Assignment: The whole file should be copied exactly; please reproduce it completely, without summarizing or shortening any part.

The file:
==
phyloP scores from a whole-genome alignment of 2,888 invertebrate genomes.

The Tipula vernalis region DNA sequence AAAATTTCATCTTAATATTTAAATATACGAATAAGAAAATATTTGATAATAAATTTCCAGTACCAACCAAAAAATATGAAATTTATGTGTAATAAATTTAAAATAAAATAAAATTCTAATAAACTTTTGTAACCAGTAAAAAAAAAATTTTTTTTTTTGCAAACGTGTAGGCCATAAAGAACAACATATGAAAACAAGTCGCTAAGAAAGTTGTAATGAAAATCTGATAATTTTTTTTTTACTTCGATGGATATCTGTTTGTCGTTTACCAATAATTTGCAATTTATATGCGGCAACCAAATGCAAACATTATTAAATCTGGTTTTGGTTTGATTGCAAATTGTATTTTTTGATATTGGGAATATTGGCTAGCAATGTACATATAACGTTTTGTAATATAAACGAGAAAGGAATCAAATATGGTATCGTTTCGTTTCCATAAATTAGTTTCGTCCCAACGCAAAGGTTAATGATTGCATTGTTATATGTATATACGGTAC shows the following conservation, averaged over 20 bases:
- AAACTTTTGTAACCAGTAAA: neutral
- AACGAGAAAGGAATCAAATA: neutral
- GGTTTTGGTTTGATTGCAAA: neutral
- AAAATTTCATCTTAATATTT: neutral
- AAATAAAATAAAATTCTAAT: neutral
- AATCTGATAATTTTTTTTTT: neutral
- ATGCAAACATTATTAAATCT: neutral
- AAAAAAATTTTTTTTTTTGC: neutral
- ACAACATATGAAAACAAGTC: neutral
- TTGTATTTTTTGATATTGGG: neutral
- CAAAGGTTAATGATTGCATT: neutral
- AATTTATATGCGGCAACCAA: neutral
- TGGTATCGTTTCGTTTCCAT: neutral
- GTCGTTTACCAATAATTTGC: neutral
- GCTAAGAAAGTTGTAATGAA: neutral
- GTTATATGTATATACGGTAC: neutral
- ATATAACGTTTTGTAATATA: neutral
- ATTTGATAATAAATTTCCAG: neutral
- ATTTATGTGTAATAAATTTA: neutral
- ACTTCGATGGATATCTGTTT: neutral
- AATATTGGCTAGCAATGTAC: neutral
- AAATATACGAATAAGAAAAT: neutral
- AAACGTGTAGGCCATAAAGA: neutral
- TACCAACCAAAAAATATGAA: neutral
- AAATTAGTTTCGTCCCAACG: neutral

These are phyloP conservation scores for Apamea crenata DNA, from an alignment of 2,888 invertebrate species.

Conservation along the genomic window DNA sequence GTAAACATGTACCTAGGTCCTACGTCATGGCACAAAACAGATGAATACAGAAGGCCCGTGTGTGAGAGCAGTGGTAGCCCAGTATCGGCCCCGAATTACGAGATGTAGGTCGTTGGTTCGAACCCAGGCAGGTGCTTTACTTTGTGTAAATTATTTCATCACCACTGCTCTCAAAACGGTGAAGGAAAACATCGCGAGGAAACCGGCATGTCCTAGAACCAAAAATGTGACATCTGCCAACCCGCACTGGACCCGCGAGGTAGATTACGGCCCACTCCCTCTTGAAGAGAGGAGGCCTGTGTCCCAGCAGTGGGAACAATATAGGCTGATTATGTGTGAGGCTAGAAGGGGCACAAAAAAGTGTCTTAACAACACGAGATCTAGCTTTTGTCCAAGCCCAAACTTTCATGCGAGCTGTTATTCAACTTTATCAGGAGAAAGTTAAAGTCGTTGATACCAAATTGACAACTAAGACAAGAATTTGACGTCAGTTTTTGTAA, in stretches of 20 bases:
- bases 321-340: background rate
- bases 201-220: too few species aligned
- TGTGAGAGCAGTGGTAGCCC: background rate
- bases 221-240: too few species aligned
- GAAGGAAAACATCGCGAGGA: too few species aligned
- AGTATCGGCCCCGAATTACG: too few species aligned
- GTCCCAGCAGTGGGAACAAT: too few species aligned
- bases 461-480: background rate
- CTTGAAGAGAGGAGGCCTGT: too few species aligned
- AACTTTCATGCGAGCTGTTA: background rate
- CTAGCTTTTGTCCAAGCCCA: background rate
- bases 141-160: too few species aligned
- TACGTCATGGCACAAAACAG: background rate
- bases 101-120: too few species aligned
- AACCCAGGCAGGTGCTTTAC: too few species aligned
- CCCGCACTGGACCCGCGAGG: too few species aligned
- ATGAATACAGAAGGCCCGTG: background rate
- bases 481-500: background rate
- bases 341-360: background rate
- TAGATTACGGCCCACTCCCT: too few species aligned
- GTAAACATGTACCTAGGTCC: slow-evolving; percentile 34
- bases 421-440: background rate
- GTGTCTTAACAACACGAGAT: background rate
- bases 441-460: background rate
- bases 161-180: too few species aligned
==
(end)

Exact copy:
phyloP scores from a whole-genome alignment of 2,888 invertebrate genomes.

The Tipula vernalis region DNA sequence AAAATTTCATCTTAATATTTAAATATACGAATAAGAAAATATTTGATAATAAATTTCCAGTACCAACCAAAAAATATGAAATTTATGTGTAATAAATTTAAAATAAAATAAAATTCTAATAAACTTTTGTAACCAGTAAAAAAAAAATTTTTTTTTTTGCAAACGTGTAGGCCATAAAGAACAACATATGAAAACAAGTCGCTAAGAAAGTTGTAATGAAAATCTGATAATTTTTTTTTTACTTCGATGGATATCTGTTTGTCGTTTACCAATAATTTGCAATTTATATGCGGCAACCAAATGCAAACATTATTAAATCTGGTTTTGGTTTGATTGCAAATTGTATTTTTTGATATTGGGAATATTGGCTAGCAATGTACATATAACGTTTTGTAATATAAACGAGAAAGGAATCAAATATGGTATCGTTTCGTTTCCATAAATTAGTTTCGTCCCAACGCAAAGGTTAATGATTGCATTGTTATATGTATATACGGTAC shows the following conservation, averaged over 20 bases:
- AAACTTTTGTAACCAGTAAA: neutral
- AACGAGAAAGGAATCAAATA: neutral
- GGTTTTGGTTTGATTGCAAA: neutral
- AAAATTTCATCTTAATATTT: neutral
- AAATAAAATAAAATTCTAAT: neutral
- AATCTGATAATTTTTTTTTT: neutral
- ATGCAAACATTATTAAATCT: neutral
- AAAAAAATTTTTTTTTTTGC: neutral
- ACAACATATGAAAACAAGTC: neutral
- TTGTATTTTTTGATATTGGG: neutral
- CAAAGGTTAATGATTGCATT: neutral
- AATTTATATGCGGCAACCAA: neutral
- TGGTATCGTTTCGTTTCCAT: neutral
- GTCGTTTACCAATAATTTGC: neutral
- GCTAAGAAAGTTGTAATGAA: neutral
- GTTATATGTATATACGGTAC: neutral
- ATATAACGTTTTGTAATATA: neutral
- ATTTGATAATAAATTTCCAG: neutral
- ATTTATGTGTAATAAATTTA: neutral
- ACTTCGATGGATATCTGTTT: neutral
- AATATTGGCTAGCAATGTAC: neutral
- AAATATACGAATAAGAAAAT: neutral
- AAACGTGTAGGCCATAAAGA: neutral
- TACCAACCAAAAAATATGAA: neutral
- AAATTAGTTTCGTCCCAACG: neutral

These are phyloP conservation scores for Apamea crenata DNA, from an alignment of 2,888 invertebrate species.

Conservation along the genomic window DNA sequence GTAAACATGTACCTAGGTCCTACGTCATGGCACAAAACAGATGAATACAGAAGGCCCGTGTGTGAGAGCAGTGGTAGCCCAGTATCGGCCCCGAATTACGAGATGTAGGTCGTTGGTTCGAACCCAGGCAGGTGCTTTACTTTGTGTAAATTATTTCATCACCACTGCTCTCAAAACGGTGAAGGAAAACATCGCGAGGAAACCGGCATGTCCTAGAACCAAAAATGTGACATCTGCCAACCCGCACTGGACCCGCGAGGTAGATTACGGCCCACTCCCTCTTGAAGAGAGGAGGCCTGTGTCCCAGCAGTGGGAACAATATAGGCTGATTATGTGTGAGGCTAGAAGGGGCACAAAAAAGTGTCTTAACAACACGAGATCTAGCTTTTGTCCAAGCCCAAACTTTCATGCGAGCTGTTATTCAACTTTATCAGGAGAAAGTTAAAGTCGTTGATACCAAATTGACAACTAAGACAAGAATTTGACGTCAGTTTTTGTAA, in stretches of 20 bases:
- bases 321-340: background rate
- bases 201-220: too few species aligned
- TGTGAGAGCAGTGGTAGCCC: background rate
- bases 221-240: too few species aligned
- GAAGGAAAACATCGCGAGGA: too few species aligned
- AGTATCGGCCCCGAATTACG: too few species aligned
- GTCCCAGCAGTGGGAACAAT: too few species aligned
- bases 461-480: background rate
- CTTGAAGAGAGGAGGCCTGT: too few species aligned
- AACTTTCATGCGAGCTGTTA: background rate
- CTAGCTTTTGTCCAAGCCCA: background rate
- bases 141-160: too few species aligned
- TACGTCATGGCACAAAACAG: background rate
- bases 101-120: too few species aligned
- AACCCAGGCAGGTGCTTTAC: too few species aligned
- CCCGCACTGGACCCGCGAGG: too few species aligned
- ATGAATACAGAAGGCCCGTG: background rate
- bases 481-500: background rate
- bases 341-360: background rate
- TAGATTACGGCCCACTCCCT: too few species aligned
- GTAAACATGTACCTAGGTCC: slow-evolving; percentile 34
- bases 421-440: background rate
- GTGTCTTAACAACACGAGAT: background rate
- bases 441-460: background rate
- bases 161-180: too few species aligned